Last Sunday was Palm Sunday on the Christian calendar, and next Sunday is Easter. (Although those of the Eastern Orthodox tradition celebrate Easter the following Sunday. Long story. No time. 10 minutes or less.) The year 2020 will, however, go down in Easter history as the first time (as far as I can tell) since the 4th century that Christians by the billions, all over the world, will not attend a church service of some sort, in person, on the day. As I said last time, this is another one of those historic events within the historic time of the pandemic that is worth noting, especially if you’re a church-goer. And if you’re one of those that only make it to church on Christmas and Easter, your attendance will be cut in half for 2020.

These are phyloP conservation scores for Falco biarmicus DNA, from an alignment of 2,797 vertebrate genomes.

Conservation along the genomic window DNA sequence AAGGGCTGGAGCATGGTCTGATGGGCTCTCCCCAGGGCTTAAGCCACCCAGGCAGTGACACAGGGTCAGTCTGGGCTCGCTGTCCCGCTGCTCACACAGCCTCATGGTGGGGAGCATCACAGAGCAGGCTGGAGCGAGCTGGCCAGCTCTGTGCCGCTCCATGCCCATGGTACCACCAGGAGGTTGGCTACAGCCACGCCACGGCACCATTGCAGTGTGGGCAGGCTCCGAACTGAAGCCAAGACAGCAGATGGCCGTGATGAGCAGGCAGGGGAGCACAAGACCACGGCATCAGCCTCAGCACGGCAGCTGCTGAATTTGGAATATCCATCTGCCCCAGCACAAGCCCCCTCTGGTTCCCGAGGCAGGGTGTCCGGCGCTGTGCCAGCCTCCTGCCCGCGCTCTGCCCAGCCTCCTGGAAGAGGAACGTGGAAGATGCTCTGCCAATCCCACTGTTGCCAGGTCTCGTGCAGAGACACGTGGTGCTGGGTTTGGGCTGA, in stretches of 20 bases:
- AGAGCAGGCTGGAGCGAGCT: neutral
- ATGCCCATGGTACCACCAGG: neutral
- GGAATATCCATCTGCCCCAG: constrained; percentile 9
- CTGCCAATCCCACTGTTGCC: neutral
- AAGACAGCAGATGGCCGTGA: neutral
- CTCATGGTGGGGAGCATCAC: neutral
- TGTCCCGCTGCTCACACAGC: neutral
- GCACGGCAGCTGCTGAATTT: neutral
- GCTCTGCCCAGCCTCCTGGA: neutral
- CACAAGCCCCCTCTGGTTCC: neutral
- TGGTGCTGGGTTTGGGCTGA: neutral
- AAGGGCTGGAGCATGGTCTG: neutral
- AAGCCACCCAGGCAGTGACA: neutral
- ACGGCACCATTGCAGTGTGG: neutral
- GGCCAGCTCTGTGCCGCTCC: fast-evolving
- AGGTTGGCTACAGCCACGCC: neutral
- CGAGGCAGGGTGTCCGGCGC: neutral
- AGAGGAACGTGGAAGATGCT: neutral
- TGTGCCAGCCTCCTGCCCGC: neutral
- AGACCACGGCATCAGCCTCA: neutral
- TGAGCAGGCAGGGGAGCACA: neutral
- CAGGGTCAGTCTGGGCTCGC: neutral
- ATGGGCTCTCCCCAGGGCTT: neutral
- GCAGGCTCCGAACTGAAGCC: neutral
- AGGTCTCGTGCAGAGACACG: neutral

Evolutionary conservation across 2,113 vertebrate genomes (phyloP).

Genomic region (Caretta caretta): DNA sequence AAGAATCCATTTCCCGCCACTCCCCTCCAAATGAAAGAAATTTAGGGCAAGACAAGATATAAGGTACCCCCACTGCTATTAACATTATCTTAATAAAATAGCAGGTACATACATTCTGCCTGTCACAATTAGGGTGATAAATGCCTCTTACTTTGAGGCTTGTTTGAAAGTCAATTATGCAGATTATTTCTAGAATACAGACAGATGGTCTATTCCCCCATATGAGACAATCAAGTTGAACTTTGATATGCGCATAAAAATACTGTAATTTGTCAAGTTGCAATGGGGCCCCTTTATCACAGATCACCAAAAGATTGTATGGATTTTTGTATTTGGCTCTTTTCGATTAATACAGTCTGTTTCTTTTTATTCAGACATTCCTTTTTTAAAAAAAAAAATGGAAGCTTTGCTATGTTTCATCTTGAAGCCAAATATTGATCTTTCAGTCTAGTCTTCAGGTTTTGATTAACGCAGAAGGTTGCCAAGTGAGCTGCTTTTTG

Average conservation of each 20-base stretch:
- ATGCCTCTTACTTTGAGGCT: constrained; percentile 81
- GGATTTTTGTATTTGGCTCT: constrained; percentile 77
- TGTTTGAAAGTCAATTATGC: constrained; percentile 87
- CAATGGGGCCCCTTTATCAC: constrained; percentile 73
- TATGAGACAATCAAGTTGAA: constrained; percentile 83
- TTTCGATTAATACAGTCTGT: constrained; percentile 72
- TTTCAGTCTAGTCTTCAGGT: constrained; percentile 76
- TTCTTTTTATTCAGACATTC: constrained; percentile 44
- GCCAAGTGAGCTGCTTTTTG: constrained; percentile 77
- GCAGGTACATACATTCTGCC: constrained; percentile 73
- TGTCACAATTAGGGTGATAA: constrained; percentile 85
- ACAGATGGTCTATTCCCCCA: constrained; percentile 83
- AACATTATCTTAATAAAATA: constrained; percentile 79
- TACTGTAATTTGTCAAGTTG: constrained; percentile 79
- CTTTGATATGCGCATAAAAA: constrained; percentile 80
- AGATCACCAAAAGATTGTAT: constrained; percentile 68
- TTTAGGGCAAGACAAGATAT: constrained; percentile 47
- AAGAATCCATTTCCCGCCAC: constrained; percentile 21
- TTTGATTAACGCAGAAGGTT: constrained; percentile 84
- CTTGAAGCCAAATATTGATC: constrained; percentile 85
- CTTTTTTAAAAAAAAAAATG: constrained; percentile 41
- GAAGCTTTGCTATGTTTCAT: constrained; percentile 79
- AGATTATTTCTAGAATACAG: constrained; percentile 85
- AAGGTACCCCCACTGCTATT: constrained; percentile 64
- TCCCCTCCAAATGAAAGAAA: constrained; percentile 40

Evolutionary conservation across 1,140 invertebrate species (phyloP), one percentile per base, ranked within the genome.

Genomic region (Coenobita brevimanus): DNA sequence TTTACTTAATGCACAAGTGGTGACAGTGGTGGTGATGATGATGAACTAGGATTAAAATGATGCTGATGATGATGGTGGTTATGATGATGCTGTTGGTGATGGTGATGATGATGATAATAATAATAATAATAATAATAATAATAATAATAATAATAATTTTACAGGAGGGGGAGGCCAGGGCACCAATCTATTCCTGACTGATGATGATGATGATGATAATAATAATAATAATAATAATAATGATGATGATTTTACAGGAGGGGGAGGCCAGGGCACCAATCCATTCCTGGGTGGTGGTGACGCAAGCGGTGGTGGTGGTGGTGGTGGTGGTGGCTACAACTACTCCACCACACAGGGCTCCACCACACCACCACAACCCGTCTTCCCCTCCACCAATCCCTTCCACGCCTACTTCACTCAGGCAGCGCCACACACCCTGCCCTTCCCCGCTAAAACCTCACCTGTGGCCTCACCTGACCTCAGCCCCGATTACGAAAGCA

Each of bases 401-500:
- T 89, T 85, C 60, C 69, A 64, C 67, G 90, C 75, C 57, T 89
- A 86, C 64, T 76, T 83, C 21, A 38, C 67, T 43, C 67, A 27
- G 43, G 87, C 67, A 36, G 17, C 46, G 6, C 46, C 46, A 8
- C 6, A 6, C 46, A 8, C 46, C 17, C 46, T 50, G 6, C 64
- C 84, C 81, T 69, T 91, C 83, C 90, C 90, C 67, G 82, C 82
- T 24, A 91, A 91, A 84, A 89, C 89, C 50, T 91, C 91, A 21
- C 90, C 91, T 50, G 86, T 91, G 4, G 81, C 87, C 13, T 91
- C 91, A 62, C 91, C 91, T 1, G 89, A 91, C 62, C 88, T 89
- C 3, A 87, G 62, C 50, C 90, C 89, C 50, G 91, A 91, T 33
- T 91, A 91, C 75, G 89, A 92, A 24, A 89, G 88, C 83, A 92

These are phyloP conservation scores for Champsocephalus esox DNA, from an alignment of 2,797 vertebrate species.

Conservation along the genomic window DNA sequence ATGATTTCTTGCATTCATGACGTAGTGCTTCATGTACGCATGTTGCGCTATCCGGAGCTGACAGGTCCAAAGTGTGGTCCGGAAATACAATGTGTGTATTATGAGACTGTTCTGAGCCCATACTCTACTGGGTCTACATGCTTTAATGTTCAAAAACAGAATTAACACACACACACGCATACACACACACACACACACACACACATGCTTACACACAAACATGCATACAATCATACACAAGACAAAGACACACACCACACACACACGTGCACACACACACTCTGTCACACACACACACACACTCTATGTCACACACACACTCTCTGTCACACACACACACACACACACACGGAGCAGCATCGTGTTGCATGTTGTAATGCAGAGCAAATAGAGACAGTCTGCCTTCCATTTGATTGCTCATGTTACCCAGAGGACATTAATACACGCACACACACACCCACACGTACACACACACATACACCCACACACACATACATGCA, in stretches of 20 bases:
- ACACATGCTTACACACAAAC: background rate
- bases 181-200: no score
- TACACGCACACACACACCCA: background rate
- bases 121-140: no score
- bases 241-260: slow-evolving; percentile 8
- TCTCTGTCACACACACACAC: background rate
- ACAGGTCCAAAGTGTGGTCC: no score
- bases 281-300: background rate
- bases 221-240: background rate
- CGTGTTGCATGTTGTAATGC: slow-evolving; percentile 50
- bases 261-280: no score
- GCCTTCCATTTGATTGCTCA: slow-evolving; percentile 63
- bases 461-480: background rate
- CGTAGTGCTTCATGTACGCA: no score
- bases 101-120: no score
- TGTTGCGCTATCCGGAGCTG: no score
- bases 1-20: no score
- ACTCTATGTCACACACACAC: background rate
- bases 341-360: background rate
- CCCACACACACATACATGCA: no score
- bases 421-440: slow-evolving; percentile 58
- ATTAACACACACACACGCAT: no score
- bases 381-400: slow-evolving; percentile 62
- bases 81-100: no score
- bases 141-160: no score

Speaking to my fellow Christians out there, do you know what day I’m really looking forward to? The Sunday that we can all venture out from our socially distant isolation and get back together again. Wow, that will be one serious reunion! Unfortunately, I imagine that we’ll still be under the threat, however lessened, of the virus, especially for those most at risk, so we’ll probably not have the whole crowd there. And we probably won’t feel free to shake hands and hug just yet. I may be a bit too optimistic here. But whoever does show up will be part of a huge celebration, I have no doubt.

And might I suggest that you “Christmas and Easter” attendees make that your Easter substitute? I’m confident you won’t regret it.